The specialty of shelter medicine, which has grown at a fast pace from its beginnings 16 years ago, is critical to No Kill. Shelter medicine has been key not just to medical treatment of the treatables, but also to reducing shelter stress through housing and enrichment, fixing behavior problems, preventing disease, designing shelter buildings, and developing programs for shelter flow-through and capacity control. It is no accident that No Kill and shelter medicine have grown in parallel over the last 16 years.
The field of shelter medicine is growing so fast that it’s hard to keep up. But one way to get a good grounding in the subject is to read “Shelter Medicine for Veterinarians and Staff,” Second Edition (2013), edited by Lila Miller and Stephen Zawistowski.
Dr. Miller, who is often referred to as the founder of shelter medicine, was the first African-American woman to graduate from Cornell’s veterinary college, at a time (1977) when the profession was beginning to diversify. She, along with Dr. Jan Scarlett, taught the first formal class in shelter medicine at Cornell in 1999. Dr. Miller was a co-founder of the Association of Shelter Veterinarians (ASV) in 2001. She co-wrote the textbook “Infectious Disease Management in Animal Shelters” with Dr. Kate Hurley. She has been with the ASPCA since 1977, and is its director of veterinary outreach. In 2008 she received the American Veterinary Medical Association’s Animal Welfare Award, and in 2014 she received the ASV Meritorious Achievement Award.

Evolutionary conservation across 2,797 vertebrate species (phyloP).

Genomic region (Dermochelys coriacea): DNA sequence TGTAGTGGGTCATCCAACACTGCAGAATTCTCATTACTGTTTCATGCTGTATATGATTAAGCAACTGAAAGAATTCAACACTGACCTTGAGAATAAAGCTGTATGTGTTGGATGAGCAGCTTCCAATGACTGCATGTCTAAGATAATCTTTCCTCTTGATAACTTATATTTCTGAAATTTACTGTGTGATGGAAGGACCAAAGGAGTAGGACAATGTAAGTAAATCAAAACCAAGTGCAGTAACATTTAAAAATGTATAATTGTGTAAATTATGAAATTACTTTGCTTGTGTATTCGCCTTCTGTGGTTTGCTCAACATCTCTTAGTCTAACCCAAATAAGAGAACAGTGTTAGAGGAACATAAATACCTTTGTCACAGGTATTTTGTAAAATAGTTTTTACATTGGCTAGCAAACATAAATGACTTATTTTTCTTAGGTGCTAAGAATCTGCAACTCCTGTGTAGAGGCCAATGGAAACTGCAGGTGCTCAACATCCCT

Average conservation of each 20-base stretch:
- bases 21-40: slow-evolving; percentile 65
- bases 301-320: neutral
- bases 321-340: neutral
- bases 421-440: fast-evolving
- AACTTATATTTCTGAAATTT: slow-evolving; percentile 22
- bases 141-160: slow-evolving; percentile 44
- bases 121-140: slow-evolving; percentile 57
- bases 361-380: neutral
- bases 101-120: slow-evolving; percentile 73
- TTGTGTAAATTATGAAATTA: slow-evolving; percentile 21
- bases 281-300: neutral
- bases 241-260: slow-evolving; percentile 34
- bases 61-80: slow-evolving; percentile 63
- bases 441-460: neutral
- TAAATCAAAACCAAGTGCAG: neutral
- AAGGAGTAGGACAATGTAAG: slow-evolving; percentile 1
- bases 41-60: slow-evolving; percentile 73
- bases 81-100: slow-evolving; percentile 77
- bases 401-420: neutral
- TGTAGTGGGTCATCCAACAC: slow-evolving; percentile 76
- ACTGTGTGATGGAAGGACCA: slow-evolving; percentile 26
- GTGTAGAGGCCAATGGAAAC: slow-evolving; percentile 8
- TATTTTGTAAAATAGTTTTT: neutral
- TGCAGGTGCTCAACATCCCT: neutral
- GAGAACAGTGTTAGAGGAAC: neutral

Dr. Zawistowski has a PhD in behavior and genetics from the University of Illinois. He has written, co-written, or edited several books in addition to the shelter medicine text, including a history of the ASPCA (“Heritage of Care”) and a textbook about companion animals (“Companion Animals in Society”). His research work has been published in several journals and he is a founder and co-editor of the “Journal of Applied Animal Welfare Science.” He has served for many years as Science Advisor to the ASPCA, and is a well-known speaker on animal welfare subjects. He was a founder and officer of the National Council on Pet Population Study and Policy.
Their textbook lists 51 contributors, including Dr. Kate Hurley, Dr. Julie Levy, and Dr. Jan Scarlett. It has an 80-page introductory section that includes articles on shelter statistics, design, management, and legal issues, among other topics. Following are sections on husbandry, infectious disease, animal cruelty, shelter programs, behavior, and sterilization. Individual articles cover everything from stress and quality of life for shelter animals to population management to wildlife and equine care to animal hoarding to foster care to behavior enrichment to community cat management to pediatric neutering, along with all the other topics you would expect in a shelter medicine text.
Although this text is written for shelter veterinarians and staff, it has lots of valuable information for anyone who is interested in shelter issues. People who are trying to reform shelters from the outside may not always realize the complexity of issues that shelters face in trying to save animals. The sections on proper care of the various species found in animal shelters covers almost 200 pages, for example. The spay-neuter section is over 100 pages. The chapter on foster care shows not only how valuable foster programs are but how many factors must be considered in setting up and running foster programs. The extensive section on disease control shows the planning and constant vigilance that is required to keep animals healthy in the shelter environment.
The cost for this textbook is modest given its size and the amount of information it contains. As a non-professional, I learned a lot about the intricacies of modern shelter management from it, and would recommend it for anyone who is interested in shelter issues. Animal shelter management is a field that is changing at dizzying speed, and this textbook provides a good way to get an overview of the issue.